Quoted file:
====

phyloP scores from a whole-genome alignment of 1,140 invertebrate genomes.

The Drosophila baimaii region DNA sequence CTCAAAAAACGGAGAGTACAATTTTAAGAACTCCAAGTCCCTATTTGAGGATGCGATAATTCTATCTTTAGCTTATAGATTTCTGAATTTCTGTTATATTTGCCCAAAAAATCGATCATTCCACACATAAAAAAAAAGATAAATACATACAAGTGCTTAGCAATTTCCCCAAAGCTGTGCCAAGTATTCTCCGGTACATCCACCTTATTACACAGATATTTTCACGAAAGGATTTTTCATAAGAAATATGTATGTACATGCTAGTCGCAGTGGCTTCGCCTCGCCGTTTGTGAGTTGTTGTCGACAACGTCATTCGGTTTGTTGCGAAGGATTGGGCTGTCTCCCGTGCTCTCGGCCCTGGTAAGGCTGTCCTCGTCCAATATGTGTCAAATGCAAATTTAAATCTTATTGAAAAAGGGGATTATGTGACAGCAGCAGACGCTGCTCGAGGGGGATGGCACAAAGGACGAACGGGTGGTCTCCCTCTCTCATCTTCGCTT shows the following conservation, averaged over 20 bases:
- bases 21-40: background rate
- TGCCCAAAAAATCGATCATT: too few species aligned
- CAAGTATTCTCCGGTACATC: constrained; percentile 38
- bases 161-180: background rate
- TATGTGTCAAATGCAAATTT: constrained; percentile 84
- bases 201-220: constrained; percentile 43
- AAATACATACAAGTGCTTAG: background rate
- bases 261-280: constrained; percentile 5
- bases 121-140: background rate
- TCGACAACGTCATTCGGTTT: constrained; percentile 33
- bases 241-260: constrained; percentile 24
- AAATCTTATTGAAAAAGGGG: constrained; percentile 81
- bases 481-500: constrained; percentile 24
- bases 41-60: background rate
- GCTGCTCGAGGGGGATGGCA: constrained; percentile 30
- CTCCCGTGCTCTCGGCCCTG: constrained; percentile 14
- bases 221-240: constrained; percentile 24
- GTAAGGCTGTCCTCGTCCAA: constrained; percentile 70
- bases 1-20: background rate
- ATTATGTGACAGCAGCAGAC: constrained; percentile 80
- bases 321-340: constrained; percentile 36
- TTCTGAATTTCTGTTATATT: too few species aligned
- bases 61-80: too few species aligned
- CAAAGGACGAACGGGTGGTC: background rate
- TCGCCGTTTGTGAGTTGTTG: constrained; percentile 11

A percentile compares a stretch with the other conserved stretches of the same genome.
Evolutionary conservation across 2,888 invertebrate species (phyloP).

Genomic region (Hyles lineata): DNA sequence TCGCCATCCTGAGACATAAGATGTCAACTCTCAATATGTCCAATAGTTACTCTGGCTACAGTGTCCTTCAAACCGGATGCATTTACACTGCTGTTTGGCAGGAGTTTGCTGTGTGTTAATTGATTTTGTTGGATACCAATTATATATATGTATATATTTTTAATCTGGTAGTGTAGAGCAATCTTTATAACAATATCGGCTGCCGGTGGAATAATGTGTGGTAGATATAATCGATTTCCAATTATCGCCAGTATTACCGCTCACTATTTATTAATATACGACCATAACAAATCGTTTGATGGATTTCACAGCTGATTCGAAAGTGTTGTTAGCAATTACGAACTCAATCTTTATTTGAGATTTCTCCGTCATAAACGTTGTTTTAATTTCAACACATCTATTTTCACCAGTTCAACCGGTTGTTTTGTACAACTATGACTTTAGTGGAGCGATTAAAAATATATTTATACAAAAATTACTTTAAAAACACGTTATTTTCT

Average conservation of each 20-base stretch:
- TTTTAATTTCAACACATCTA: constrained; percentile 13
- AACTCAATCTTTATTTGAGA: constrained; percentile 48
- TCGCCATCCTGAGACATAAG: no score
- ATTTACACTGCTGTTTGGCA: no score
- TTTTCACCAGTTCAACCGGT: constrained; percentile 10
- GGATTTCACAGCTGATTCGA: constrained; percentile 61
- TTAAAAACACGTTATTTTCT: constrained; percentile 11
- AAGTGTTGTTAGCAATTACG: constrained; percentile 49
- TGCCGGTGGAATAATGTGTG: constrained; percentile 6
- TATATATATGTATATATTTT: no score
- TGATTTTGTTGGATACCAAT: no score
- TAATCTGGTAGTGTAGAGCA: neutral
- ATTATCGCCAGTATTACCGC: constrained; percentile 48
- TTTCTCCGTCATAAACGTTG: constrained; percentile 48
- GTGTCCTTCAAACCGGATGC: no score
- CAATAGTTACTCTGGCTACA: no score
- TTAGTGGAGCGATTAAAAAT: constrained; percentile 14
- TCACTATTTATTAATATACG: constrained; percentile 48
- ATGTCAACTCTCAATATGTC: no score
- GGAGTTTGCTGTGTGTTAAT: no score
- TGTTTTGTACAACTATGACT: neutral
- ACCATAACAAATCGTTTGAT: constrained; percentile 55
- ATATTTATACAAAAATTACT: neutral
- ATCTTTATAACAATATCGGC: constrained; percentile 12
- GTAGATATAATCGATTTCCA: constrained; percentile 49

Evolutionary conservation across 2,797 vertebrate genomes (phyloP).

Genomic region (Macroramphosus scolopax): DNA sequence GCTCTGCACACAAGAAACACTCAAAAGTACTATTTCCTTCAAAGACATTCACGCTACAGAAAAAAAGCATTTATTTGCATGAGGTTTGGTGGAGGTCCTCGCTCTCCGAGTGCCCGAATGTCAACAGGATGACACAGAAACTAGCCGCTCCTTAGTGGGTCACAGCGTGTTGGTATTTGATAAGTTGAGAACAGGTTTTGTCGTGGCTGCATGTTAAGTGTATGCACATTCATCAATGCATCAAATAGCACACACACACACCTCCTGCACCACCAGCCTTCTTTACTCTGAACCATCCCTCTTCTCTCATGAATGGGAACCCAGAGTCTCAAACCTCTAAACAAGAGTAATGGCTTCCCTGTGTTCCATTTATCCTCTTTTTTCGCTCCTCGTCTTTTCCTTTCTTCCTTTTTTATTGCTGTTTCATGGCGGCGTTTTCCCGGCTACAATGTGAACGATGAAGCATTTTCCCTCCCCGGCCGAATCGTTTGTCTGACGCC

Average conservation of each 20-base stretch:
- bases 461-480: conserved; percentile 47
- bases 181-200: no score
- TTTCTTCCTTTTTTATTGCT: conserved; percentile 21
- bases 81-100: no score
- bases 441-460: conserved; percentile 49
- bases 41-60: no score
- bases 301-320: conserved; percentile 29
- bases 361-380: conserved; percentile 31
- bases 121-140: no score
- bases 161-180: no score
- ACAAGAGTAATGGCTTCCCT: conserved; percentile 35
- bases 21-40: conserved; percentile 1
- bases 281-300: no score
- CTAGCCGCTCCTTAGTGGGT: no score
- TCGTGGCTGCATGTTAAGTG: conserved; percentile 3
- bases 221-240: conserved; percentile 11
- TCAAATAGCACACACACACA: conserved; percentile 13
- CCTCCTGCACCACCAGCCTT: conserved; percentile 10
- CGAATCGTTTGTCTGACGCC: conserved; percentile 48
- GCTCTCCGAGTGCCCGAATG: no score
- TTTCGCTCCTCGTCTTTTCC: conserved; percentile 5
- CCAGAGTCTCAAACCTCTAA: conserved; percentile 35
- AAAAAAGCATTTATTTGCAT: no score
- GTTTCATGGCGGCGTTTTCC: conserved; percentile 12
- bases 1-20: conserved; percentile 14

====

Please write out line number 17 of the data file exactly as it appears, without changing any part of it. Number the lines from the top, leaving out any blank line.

- GCTGCTCGAGGGGGATGGCA: constrained; percentile 30